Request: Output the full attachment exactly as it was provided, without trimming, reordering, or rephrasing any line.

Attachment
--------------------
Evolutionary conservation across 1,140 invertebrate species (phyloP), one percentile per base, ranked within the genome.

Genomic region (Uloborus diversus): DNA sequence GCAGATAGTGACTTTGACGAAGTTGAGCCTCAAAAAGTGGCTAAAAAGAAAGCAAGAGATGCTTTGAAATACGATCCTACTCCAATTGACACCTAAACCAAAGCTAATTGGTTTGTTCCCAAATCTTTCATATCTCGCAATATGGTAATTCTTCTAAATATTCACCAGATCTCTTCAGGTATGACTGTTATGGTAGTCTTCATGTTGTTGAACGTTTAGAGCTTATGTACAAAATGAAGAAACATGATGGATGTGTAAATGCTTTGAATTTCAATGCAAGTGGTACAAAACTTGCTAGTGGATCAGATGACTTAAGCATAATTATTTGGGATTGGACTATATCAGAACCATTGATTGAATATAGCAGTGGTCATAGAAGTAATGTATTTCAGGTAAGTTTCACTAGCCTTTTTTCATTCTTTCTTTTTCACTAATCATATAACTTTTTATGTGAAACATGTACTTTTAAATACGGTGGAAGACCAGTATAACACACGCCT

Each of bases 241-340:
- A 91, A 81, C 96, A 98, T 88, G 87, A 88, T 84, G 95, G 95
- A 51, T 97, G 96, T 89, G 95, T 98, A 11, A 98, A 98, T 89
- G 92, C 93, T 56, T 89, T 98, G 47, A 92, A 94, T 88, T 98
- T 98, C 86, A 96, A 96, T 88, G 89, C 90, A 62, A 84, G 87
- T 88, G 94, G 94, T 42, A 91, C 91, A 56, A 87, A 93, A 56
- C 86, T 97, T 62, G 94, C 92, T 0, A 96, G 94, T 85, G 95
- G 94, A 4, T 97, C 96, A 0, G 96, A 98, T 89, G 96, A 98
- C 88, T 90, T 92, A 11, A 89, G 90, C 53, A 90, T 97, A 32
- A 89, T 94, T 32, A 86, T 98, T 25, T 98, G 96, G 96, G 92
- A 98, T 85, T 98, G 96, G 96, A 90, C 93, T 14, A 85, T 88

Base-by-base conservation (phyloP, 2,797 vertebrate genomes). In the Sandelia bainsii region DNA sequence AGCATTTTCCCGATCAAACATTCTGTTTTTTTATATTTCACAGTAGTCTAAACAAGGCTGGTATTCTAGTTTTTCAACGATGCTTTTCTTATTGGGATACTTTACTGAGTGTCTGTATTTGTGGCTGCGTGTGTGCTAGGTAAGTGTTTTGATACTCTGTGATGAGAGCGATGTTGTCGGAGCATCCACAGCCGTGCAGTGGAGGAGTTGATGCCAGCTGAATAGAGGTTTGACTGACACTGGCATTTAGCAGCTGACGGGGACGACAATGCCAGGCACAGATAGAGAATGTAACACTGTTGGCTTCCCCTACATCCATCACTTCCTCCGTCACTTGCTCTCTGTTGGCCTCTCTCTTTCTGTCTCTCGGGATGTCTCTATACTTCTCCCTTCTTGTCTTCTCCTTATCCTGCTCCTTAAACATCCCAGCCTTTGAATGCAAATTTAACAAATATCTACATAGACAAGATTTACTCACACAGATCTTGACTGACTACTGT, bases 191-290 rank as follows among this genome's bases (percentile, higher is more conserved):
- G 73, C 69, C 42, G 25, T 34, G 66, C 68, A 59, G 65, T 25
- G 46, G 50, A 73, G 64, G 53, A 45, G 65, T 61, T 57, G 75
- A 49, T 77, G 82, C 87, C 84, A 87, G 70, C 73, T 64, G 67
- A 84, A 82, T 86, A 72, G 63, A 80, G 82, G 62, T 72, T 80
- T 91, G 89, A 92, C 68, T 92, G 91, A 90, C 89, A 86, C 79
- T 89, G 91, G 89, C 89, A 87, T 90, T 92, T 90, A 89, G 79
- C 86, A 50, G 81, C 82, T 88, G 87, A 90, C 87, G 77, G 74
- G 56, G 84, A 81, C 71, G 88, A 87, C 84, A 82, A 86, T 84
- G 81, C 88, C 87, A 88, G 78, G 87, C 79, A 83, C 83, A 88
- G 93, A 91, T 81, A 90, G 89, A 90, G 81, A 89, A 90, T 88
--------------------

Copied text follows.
Evolutionary conservation across 1,140 invertebrate species (phyloP), one percentile per base, ranked within the genome.

Genomic region (Uloborus diversus): DNA sequence GCAGATAGTGACTTTGACGAAGTTGAGCCTCAAAAAGTGGCTAAAAAGAAAGCAAGAGATGCTTTGAAATACGATCCTACTCCAATTGACACCTAAACCAAAGCTAATTGGTTTGTTCCCAAATCTTTCATATCTCGCAATATGGTAATTCTTCTAAATATTCACCAGATCTCTTCAGGTATGACTGTTATGGTAGTCTTCATGTTGTTGAACGTTTAGAGCTTATGTACAAAATGAAGAAACATGATGGATGTGTAAATGCTTTGAATTTCAATGCAAGTGGTACAAAACTTGCTAGTGGATCAGATGACTTAAGCATAATTATTTGGGATTGGACTATATCAGAACCATTGATTGAATATAGCAGTGGTCATAGAAGTAATGTATTTCAGGTAAGTTTCACTAGCCTTTTTTCATTCTTTCTTTTTCACTAATCATATAACTTTTTATGTGAAACATGTACTTTTAAATACGGTGGAAGACCAGTATAACACACGCCT

Each of bases 241-340:
- A 91, A 81, C 96, A 98, T 88, G 87, A 88, T 84, G 95, G 95
- A 51, T 97, G 96, T 89, G 95, T 98, A 11, A 98, A 98, T 89
- G 92, C 93, T 56, T 89, T 98, G 47, A 92, A 94, T 88, T 98
- T 98, C 86, A 96, A 96, T 88, G 89, C 90, A 62, A 84, G 87
- T 88, G 94, G 94, T 42, A 91, C 91, A 56, A 87, A 93, A 56
- C 86, T 97, T 62, G 94, C 92, T 0, A 96, G 94, T 85, G 95
- G 94, A 4, T 97, C 96, A 0, G 96, A 98, T 89, G 96, A 98
- C 88, T 90, T 92, A 11, A 89, G 90, C 53, A 90, T 97, A 32
- A 89, T 94, T 32, A 86, T 98, T 25, T 98, G 96, G 96, G 92
- A 98, T 85, T 98, G 96, G 96, A 90, C 93, T 14, A 85, T 88

Base-by-base conservation (phyloP, 2,797 vertebrate genomes). In the Sandelia bainsii region DNA sequence AGCATTTTCCCGATCAAACATTCTGTTTTTTTATATTTCACAGTAGTCTAAACAAGGCTGGTATTCTAGTTTTTCAACGATGCTTTTCTTATTGGGATACTTTACTGAGTGTCTGTATTTGTGGCTGCGTGTGTGCTAGGTAAGTGTTTTGATACTCTGTGATGAGAGCGATGTTGTCGGAGCATCCACAGCCGTGCAGTGGAGGAGTTGATGCCAGCTGAATAGAGGTTTGACTGACACTGGCATTTAGCAGCTGACGGGGACGACAATGCCAGGCACAGATAGAGAATGTAACACTGTTGGCTTCCCCTACATCCATCACTTCCTCCGTCACTTGCTCTCTGTTGGCCTCTCTCTTTCTGTCTCTCGGGATGTCTCTATACTTCTCCCTTCTTGTCTTCTCCTTATCCTGCTCCTTAAACATCCCAGCCTTTGAATGCAAATTTAACAAATATCTACATAGACAAGATTTACTCACACAGATCTTGACTGACTACTGT, bases 191-290 rank as follows among this genome's bases (percentile, higher is more conserved):
- G 73, C 69, C 42, G 25, T 34, G 66, C 68, A 59, G 65, T 25
- G 46, G 50, A 73, G 64, G 53, A 45, G 65, T 61, T 57, G 75
- A 49, T 77, G 82, C 87, C 84, A 87, G 70, C 73, T 64, G 67
- A 84, A 82, T 86, A 72, G 63, A 80, G 82, G 62, T 72, T 80
- T 91, G 89, A 92, C 68, T 92, G 91, A 90, C 89, A 86, C 79
- T 89, G 91, G 89, C 89, A 87, T 90, T 92, T 90, A 89, G 79
- C 86, A 50, G 81, C 82, T 88, G 87, A 90, C 87, G 77, G 74
- G 56, G 84, A 81, C 71, G 88, A 87, C 84, A 82, A 86, T 84
- G 81, C 88, C 87, A 88, G 78, G 87, C 79, A 83, C 83, A 88
- G 93, A 91, T 81, A 90, G 89, A 90, G 81, A 89, A 90, T 88